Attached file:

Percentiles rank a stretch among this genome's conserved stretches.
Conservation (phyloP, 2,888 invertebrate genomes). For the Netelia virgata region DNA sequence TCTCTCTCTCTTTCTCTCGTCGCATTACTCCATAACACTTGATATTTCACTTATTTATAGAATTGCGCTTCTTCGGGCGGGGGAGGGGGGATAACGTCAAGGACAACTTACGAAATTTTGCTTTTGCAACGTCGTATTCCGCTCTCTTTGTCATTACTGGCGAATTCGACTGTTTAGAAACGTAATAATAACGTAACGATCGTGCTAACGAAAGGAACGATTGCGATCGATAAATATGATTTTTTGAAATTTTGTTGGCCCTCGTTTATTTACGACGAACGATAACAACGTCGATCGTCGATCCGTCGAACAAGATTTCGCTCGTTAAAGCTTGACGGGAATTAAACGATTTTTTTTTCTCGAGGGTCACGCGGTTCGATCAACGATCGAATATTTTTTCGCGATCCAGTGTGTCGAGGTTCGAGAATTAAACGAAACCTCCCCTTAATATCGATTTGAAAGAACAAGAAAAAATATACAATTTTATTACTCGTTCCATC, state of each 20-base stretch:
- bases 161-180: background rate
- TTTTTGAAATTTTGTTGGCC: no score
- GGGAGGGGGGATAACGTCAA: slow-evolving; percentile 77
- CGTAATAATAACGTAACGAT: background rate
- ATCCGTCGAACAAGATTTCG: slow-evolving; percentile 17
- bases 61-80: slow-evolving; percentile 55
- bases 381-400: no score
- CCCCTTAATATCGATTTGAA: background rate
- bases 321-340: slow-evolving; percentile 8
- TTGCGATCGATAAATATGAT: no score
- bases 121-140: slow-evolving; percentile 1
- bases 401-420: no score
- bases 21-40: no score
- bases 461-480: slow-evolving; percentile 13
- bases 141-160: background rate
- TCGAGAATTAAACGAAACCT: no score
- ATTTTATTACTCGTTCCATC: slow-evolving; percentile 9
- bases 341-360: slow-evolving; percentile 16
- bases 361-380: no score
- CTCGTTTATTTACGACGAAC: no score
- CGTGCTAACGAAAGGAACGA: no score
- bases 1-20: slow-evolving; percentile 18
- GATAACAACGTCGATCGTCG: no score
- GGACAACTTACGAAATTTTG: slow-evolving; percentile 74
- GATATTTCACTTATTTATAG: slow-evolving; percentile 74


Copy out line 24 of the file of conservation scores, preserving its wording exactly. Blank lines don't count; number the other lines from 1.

- bases 1-20: slow-evolving; percentile 18